Chapter 4. Blushing

Darwin on blushing

Charles Darwin described blushing as “the most peculiar and most human of all expressions.” “If, then, there exists, as cannot be doubted, an intimate sympathy between the capillary circulation in that part of the brain on which our mental powers depend, and in the skin of the face, it is not surprising that the moral causes which induce intense blushing should likewise induce, independently of their own disturbing influence, much confusion of mind.” “Blushing is not only involuntary; but the wish to restrain it, by leading to self-attention actually increases the tendency.”


A shy boy seems, to his aunts and women other than his mother, not only shy but cute, and blushing makes that even more so.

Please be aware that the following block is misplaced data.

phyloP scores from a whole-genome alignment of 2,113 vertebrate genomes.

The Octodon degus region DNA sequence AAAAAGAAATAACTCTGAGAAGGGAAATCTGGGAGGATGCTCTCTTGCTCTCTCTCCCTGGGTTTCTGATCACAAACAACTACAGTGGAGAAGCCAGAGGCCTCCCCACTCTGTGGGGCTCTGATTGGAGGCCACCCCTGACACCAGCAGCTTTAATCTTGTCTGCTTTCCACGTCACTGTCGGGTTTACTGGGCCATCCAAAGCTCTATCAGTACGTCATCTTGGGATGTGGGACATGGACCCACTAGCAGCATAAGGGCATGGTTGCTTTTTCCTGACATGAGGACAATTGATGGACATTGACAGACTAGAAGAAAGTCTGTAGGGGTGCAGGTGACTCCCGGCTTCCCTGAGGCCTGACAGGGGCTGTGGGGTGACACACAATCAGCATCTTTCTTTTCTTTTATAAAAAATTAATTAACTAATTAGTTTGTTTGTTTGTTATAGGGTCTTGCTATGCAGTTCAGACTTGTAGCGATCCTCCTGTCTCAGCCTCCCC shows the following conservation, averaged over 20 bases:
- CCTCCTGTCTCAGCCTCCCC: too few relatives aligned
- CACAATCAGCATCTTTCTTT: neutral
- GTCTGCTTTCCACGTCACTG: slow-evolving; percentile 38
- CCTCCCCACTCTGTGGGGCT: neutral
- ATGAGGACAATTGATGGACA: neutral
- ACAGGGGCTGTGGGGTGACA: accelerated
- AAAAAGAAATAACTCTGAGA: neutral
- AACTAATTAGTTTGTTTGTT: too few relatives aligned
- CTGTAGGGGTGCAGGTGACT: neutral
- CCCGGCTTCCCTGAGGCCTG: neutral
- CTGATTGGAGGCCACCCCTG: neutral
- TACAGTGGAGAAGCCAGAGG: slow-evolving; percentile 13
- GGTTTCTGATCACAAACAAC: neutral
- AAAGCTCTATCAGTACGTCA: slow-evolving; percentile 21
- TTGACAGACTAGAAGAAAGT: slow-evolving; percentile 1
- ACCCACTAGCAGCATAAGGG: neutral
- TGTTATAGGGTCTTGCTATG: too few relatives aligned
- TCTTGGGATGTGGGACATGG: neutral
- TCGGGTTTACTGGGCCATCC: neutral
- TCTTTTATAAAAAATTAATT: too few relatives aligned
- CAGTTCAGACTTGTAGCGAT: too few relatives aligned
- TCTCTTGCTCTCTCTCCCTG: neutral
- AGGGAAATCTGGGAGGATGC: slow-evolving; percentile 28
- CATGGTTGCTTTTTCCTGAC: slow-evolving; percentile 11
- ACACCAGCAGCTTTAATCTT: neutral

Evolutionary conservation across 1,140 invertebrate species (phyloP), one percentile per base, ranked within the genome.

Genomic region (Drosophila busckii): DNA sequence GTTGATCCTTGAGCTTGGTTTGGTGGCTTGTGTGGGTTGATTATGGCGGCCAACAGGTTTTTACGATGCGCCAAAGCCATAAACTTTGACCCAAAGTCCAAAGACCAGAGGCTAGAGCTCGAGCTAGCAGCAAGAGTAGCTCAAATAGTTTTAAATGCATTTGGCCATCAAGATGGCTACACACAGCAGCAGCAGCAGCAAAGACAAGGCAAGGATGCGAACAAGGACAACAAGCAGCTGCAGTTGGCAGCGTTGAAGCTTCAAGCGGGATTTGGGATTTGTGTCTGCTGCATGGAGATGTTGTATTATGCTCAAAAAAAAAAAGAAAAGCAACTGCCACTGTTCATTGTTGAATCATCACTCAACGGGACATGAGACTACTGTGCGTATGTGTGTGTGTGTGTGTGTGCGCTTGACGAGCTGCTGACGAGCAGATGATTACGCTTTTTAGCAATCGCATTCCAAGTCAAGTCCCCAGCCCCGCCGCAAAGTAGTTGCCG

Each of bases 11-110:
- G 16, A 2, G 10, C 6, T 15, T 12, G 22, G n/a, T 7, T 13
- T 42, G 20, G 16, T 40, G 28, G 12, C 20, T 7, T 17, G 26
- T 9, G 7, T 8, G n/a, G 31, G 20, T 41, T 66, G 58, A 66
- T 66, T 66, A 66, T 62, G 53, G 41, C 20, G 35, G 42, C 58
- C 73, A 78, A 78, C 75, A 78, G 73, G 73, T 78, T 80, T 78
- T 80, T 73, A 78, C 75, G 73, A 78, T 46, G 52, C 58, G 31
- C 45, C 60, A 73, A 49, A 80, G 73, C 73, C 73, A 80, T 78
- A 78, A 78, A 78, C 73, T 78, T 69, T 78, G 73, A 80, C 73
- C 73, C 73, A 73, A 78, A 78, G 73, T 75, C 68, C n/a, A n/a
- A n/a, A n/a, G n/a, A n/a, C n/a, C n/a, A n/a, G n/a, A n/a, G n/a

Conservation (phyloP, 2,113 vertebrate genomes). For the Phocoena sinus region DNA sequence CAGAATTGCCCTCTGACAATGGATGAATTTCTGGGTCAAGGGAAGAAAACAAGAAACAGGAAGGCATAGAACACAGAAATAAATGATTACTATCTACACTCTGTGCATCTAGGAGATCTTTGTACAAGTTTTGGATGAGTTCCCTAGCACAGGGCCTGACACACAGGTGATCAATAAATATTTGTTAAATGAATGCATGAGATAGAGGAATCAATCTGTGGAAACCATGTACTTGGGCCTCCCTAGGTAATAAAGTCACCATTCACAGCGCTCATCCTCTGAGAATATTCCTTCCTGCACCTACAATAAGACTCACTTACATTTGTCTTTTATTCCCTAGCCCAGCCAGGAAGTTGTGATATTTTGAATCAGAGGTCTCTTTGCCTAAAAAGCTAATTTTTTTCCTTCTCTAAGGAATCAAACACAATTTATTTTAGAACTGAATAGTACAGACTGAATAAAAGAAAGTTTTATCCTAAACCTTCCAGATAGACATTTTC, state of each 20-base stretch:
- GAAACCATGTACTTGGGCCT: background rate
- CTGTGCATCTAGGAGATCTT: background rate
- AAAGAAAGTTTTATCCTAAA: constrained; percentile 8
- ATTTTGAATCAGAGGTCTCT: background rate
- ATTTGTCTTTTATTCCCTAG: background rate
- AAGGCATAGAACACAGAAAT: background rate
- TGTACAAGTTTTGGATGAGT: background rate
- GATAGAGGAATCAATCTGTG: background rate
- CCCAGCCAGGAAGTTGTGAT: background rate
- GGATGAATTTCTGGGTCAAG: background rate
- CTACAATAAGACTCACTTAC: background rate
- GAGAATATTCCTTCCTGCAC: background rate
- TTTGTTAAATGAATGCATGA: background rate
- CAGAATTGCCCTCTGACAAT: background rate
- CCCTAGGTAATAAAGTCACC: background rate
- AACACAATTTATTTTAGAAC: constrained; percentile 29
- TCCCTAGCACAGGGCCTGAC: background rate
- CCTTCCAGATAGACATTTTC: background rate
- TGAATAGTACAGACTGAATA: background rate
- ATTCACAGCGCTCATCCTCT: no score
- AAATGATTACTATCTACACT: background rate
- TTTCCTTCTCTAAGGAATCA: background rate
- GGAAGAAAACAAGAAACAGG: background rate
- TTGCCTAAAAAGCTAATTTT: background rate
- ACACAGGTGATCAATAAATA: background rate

Older people blush less, it seems, maybe feeling less shame or having less to shame them. Either they live better or they don’t care.

Non-conscious affect display

of which its display using your cheeks as its billboard makes any provocation seem like an invasion of privacy.


Erythrophobia makes you anxious because you’re anxious as if there were a naked intruder in your room who is using your phone to call your mother and old school teachers. Everyone else is already there behind the curtains. Debilitating fear— never something to brag about.